National picture

National picture

National research highlights that:

  • Many young people are not referred on to adult mental health services from children and young people’s mental health services, despite having an ongoing mental health need. Young people with neurodevelopmental conditions, emerging personality disorders, and depression or anxiety are more likely to ‘fall through the gaps’ between services (National Collaborating Centre for Mental Health, 2023).
  • Many young people have a poor experience of transition (Healthcare Safety Investigation Branch, 2018), including overly quick transitions, lack of transition planning (Hunn & Clarke, 2022) and disruptions to care (Cambridgeshire and Peterborough Integrated Care System, 2022f). It has been estimated that just 4 to 13% of young people have a transition meeting all four criteria for optimal transition (defined as continuity of care, a period of joint working between child and adult mental health services, at least one transition planning meeting, and information transfer between services) (Appleton et al., 2019).
  • Up to half of young people who do transition later disengage from adult services (Care Quality Commission, 2018c). This can lead young adults to later present to services with a greater level of need or when in mental health crisis (Healthcare Safety Investigation Branch, 2018). National data shows that 1 in 20 young adults (aged 17 to 23) with a mental health condition have sought support with their mental health from accident and emergency departments (NHS Digital, 2022).

Why does this happen?

  • Some young people who have received care from children and young people’s mental health services do not meet criteria for adult mental health services, which are often different (Care Quality Commission, 2018c).
  • There are long waiting times when being transferred to adult mental health services (Appleton et al., 2019).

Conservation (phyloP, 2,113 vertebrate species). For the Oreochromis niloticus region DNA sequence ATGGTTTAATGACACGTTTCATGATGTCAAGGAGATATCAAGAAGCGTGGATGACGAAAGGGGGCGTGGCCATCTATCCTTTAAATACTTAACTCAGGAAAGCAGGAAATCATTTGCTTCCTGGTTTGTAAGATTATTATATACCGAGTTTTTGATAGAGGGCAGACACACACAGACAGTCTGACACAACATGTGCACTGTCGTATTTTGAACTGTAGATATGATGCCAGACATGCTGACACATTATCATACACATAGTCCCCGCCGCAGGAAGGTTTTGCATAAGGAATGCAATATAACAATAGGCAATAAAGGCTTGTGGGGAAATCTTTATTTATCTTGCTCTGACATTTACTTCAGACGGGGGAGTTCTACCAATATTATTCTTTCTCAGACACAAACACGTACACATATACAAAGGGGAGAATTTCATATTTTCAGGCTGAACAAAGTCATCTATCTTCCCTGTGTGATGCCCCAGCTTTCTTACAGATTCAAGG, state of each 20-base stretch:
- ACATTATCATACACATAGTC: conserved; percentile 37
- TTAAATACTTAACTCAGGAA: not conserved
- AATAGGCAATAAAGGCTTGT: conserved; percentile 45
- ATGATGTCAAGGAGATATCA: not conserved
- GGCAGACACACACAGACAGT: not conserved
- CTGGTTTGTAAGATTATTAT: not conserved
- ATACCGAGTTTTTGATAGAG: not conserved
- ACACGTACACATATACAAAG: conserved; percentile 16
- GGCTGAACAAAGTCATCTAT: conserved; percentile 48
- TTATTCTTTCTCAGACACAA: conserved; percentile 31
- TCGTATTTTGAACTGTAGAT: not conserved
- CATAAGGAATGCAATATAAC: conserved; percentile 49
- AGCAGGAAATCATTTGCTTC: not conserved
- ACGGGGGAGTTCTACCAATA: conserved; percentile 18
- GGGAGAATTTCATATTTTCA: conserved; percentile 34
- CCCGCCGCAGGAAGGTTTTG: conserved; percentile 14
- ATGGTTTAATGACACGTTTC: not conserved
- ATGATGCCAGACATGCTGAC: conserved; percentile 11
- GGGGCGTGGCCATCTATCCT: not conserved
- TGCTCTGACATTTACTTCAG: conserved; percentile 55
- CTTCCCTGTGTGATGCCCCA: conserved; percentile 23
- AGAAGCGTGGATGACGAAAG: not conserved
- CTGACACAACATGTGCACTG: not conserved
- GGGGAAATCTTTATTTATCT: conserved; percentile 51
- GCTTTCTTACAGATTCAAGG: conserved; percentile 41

• Differing approaches to care between services can make it difficult to young people to adapt to adult mental health services (Appleton et al., 2019).
  • There can be a lack of appropriate provision, inflexible NHS procedures and lack of funding for young people in some areas (Appleton et al., 2019; Singh et al., 2010) .
  • Transitions between services under the age of 19 increase the risk associated with this time period, as this is likely to coincide with significant changes in young people’s lives (Healthcare Safety Investigation Branch, 2018). This includes moving to a new area or between short-term rental contracts, starting employment and beginning further study.

There is also a group of young adults who present to mental health services for the first time between the ages of 18 and 25. This group faces many of the same difficulties in accessing care.

What are young adult’s experiences?

Young people’s experiences of transition to adult mental health services are often negative. Young people report that (Healthcare Safety Investigation Branch, 2018; Street et al., 2018):

  • A lack of planning can mean that transitions feel too sudden.
  • They often feel left out of discussions around transitions and can feel powerlessness.
  • A lack of information can mean that they feel worried they will be left without support. Young people report hearing contradictory messages from different clinicians and that no single person took charge of their transition planning.
  • Staff in adult mental health services lacked information about young people, which meant they had to re-tell their story and re-prove their need for mental health support.
  • They do not feel that 18 is a suitable age at which to transition to adult mental health services.
  • They were discharged from children and young people’s mental health services, despite not feeling ready or able to cope without support.

Similarly, parents report feeling worried about their child’s future after they had ‘fallen through the gap’ between children and young people’s mental health services and adult mental health services, and often take on a more active role in their care as a response (Appleton et al., 2021) .


Full list of references is included at the end of this chapter.